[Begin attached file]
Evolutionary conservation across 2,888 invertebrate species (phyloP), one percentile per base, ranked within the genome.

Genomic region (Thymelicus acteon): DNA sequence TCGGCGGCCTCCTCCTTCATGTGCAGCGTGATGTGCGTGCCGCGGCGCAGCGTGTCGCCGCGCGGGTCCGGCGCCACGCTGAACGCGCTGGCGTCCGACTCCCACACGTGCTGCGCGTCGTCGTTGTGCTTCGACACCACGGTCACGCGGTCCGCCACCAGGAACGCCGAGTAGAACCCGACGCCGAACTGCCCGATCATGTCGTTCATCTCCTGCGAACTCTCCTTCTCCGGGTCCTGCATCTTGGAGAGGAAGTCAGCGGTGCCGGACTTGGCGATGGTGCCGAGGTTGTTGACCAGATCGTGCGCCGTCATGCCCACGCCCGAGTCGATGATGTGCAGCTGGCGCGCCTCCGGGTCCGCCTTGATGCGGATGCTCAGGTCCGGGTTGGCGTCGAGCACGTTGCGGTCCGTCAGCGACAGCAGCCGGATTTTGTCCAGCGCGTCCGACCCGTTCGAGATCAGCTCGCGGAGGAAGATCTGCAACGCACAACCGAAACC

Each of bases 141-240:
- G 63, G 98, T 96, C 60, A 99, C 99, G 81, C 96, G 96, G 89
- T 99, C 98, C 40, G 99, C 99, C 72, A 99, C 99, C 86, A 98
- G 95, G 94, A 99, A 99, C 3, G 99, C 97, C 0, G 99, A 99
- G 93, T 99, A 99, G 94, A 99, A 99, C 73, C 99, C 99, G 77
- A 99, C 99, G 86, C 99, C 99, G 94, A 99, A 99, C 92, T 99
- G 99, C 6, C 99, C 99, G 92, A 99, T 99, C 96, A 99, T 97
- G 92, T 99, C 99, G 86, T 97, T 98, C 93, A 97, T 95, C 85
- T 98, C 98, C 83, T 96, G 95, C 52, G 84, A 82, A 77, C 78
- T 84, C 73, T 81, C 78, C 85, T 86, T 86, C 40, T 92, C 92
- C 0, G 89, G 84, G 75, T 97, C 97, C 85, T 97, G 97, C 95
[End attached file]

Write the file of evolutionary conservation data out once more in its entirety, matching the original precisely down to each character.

Evolutionary conservation across 2,888 invertebrate species (phyloP), one percentile per base, ranked within the genome.

Genomic region (Thymelicus acteon): DNA sequence TCGGCGGCCTCCTCCTTCATGTGCAGCGTGATGTGCGTGCCGCGGCGCAGCGTGTCGCCGCGCGGGTCCGGCGCCACGCTGAACGCGCTGGCGTCCGACTCCCACACGTGCTGCGCGTCGTCGTTGTGCTTCGACACCACGGTCACGCGGTCCGCCACCAGGAACGCCGAGTAGAACCCGACGCCGAACTGCCCGATCATGTCGTTCATCTCCTGCGAACTCTCCTTCTCCGGGTCCTGCATCTTGGAGAGGAAGTCAGCGGTGCCGGACTTGGCGATGGTGCCGAGGTTGTTGACCAGATCGTGCGCCGTCATGCCCACGCCCGAGTCGATGATGTGCAGCTGGCGCGCCTCCGGGTCCGCCTTGATGCGGATGCTCAGGTCCGGGTTGGCGTCGAGCACGTTGCGGTCCGTCAGCGACAGCAGCCGGATTTTGTCCAGCGCGTCCGACCCGTTCGAGATCAGCTCGCGGAGGAAGATCTGCAACGCACAACCGAAACC

Each of bases 141-240:
- G 63, G 98, T 96, C 60, A 99, C 99, G 81, C 96, G 96, G 89
- T 99, C 98, C 40, G 99, C 99, C 72, A 99, C 99, C 86, A 98
- G 95, G 94, A 99, A 99, C 3, G 99, C 97, C 0, G 99, A 99
- G 93, T 99, A 99, G 94, A 99, A 99, C 73, C 99, C 99, G 77
- A 99, C 99, G 86, C 99, C 99, G 94, A 99, A 99, C 92, T 99
- G 99, C 6, C 99, C 99, G 92, A 99, T 99, C 96, A 99, T 97
- G 92, T 99, C 99, G 86, T 97, T 98, C 93, A 97, T 95, C 85
- T 98, C 98, C 83, T 96, G 95, C 52, G 84, A 82, A 77, C 78
- T 84, C 73, T 81, C 78, C 85, T 86, T 86, C 40, T 92, C 92
- C 0, G 89, G 84, G 75, T 97, C 97, C 85, T 97, G 97, C 95